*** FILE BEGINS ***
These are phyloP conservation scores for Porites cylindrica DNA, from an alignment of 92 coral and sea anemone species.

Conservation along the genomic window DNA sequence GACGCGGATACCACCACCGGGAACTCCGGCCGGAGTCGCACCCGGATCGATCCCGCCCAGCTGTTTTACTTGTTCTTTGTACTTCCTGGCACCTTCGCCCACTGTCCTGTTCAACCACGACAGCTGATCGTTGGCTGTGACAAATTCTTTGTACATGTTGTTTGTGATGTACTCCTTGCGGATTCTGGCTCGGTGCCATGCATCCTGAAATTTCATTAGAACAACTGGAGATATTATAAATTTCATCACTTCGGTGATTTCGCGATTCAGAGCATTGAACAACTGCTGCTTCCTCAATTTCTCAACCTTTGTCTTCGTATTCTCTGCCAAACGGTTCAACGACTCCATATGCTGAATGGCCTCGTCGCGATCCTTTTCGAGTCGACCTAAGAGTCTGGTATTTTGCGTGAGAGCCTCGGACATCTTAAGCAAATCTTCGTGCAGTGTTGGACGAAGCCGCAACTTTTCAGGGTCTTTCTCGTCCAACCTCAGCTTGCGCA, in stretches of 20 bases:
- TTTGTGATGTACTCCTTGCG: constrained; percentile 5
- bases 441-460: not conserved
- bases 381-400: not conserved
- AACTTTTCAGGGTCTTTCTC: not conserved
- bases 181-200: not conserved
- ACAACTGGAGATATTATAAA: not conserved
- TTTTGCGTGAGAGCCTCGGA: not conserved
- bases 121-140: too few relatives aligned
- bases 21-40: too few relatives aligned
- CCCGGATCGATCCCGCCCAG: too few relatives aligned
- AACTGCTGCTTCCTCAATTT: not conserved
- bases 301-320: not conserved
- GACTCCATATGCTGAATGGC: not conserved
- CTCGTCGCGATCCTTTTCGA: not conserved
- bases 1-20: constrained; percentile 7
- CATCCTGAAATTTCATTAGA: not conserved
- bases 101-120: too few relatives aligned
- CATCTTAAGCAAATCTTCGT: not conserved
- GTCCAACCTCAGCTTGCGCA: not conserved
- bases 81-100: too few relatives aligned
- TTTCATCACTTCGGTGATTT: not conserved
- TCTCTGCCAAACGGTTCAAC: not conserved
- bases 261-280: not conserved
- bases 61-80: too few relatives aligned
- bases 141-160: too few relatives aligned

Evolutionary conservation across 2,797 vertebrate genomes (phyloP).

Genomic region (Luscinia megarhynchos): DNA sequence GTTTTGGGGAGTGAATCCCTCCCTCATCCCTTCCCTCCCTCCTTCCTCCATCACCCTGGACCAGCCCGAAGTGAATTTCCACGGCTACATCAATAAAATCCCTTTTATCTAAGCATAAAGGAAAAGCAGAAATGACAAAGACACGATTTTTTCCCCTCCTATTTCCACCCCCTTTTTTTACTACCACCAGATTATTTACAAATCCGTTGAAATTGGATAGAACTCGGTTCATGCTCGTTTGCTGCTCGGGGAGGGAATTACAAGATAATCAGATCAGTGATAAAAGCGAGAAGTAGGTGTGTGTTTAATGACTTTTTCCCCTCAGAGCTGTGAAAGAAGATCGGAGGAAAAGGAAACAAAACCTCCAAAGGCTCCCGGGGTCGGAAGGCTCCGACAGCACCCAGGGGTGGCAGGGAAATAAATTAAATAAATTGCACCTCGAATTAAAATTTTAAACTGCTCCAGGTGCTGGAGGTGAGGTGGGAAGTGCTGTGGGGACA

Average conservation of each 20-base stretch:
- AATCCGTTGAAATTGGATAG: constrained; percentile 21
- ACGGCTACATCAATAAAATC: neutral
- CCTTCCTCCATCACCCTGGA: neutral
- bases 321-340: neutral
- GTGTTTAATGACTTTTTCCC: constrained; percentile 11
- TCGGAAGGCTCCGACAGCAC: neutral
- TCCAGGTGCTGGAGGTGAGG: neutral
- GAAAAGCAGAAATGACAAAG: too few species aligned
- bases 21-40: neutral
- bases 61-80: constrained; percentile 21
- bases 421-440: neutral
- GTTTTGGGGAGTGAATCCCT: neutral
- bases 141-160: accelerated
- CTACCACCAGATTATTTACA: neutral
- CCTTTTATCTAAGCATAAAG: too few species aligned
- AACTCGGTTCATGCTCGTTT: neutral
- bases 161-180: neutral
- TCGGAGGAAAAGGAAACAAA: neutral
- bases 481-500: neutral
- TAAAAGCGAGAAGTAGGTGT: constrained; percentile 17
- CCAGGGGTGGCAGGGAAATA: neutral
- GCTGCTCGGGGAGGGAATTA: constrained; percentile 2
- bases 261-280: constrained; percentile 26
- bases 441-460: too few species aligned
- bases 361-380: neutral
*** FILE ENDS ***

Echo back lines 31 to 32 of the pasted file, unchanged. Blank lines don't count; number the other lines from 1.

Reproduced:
- AATCCGTTGAAATTGGATAG: constrained; percentile 21
- ACGGCTACATCAATAAAATC: neutral